‘We feel we are part of the solution to the problem and challenge of hopelessness in the community and we feel that we should be treated better. We have to put the interests of the homeless and the community first. A lot of low income families – not just the homeless – depend on this charity, because they have been unable to access social service or support.

‘But what has compounded this issue, it would appear, is that the council are trying to make a profit, which is the motivating factor of all these actions – the money aspect of it over the human aspect of it. It is a gross injustice, Human beings should always come first when making these social decisions.

‘What the capitalists are doing is coining big words like “regeneration” to cover up what is essentially the social and economic cleansing, the displacement of the weak. Our view is that the weak have the right to exist as well. This “regeneration” is about creating a Utopia – expensive luxurious lifestyles – that ordinary people and families cannot afford. This is “Criminal Capitalism”.

‘They are engaging in some form of displacement, a disguised discrimination, against low income families. When someone is already on the floor you do not start kicking them in the head.’

Msohi continued: ‘For the moment, the Council have held back and given us a moratorium for 20 days. We have huge support in the community and the media, who should be commended for coming to the defence of the weak and seeing the council off, because without you, we would be finished.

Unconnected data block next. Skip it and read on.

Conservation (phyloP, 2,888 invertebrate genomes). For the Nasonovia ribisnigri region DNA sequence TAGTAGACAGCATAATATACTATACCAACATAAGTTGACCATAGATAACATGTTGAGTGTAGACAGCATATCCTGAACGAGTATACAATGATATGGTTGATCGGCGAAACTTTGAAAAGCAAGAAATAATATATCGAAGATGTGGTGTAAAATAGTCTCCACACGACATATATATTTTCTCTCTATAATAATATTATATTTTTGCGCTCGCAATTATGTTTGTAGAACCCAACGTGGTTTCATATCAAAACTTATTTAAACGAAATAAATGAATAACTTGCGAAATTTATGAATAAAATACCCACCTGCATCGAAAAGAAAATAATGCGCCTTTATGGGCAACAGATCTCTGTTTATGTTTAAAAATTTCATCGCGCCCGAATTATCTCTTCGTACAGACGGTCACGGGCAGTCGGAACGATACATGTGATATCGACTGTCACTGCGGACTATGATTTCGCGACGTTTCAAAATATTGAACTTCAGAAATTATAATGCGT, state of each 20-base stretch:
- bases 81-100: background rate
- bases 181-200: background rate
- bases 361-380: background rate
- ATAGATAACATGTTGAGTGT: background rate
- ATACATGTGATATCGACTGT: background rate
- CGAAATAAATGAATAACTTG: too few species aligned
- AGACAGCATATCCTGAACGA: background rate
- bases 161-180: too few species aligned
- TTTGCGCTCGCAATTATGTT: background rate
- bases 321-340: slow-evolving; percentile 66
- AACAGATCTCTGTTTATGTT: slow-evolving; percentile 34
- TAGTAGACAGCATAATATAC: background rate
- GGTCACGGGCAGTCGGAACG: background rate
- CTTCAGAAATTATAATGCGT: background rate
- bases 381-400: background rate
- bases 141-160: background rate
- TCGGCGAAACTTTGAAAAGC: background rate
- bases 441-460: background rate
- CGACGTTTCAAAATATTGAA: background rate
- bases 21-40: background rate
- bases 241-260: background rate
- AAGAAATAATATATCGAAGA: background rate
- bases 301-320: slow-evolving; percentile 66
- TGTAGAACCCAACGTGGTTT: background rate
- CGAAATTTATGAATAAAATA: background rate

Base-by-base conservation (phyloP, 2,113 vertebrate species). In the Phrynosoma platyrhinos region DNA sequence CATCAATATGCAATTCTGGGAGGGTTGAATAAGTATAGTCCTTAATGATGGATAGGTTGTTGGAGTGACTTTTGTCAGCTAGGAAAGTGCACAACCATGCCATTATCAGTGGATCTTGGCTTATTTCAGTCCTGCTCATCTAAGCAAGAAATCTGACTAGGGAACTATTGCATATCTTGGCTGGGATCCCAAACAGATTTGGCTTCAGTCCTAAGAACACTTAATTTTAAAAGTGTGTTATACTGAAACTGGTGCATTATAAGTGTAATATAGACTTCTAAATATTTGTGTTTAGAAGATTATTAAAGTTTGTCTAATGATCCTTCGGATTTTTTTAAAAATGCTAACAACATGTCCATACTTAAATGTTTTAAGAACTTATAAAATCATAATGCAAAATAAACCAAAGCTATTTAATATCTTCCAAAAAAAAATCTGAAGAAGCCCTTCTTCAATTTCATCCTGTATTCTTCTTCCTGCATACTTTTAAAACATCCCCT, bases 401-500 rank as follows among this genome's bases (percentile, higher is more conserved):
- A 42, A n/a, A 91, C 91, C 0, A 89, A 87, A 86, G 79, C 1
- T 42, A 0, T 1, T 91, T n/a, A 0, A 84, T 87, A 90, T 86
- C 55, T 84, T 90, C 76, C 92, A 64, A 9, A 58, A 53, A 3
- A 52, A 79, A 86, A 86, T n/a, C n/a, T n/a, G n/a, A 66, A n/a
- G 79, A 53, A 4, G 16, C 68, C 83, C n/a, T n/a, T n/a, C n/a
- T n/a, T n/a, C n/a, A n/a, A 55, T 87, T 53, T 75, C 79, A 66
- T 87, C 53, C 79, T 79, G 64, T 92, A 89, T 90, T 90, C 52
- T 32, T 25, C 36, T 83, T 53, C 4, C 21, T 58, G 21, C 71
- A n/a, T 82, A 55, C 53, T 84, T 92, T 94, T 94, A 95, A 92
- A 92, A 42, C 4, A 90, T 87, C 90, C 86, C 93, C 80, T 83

‘We have been overwhelmed with messages of solidarity and fraternal greetings from all across the United Kingdom. We just didn’t realise the scale of support, from organisations, unions and political parties, including the Occupy movement who came for days and stood with the weak. Divine Rescue wants to commend you and the other media for your compassion, because without you coming here, we would be outside the door.’

Paul Phillips a user of the centre, said: ‘This place does a lot for the homeless people. Helps them with rehousing and giving people something to eat. It helps us all out. If the council get hold of things, it’s going to be a lot different for everybody. Closing this place down and all that, it’s not right.’

Abiola Ayanlowo, who volunteers, said, ‘You can see that we have clients here, so if the place is closed down they will be on the streets. There will be more crime in the area, we will not be able to feed them and help them. We are encouraging them to move on in their life, and these things will not happen.

‘It’s winter, it’s cold, so here they can have hot things to drink. Southwark Council know it is not right to give this place to a private company and lose a community project which belongs to this Aylesbury Estate. We have to help our own people.’

Daniel said: ‘I come from Poland but I have been here 12 years. I know all of these homeless people who come here for food and especially as it is cold with this winter weather when it is frozen all day, we can stay here all day and keep busy. The Housing Associations, the Council and the private houses, they all push the poor people away. Push them out into the concrete jungle; no council flats – less and less. They are all going to kick out the homeless.’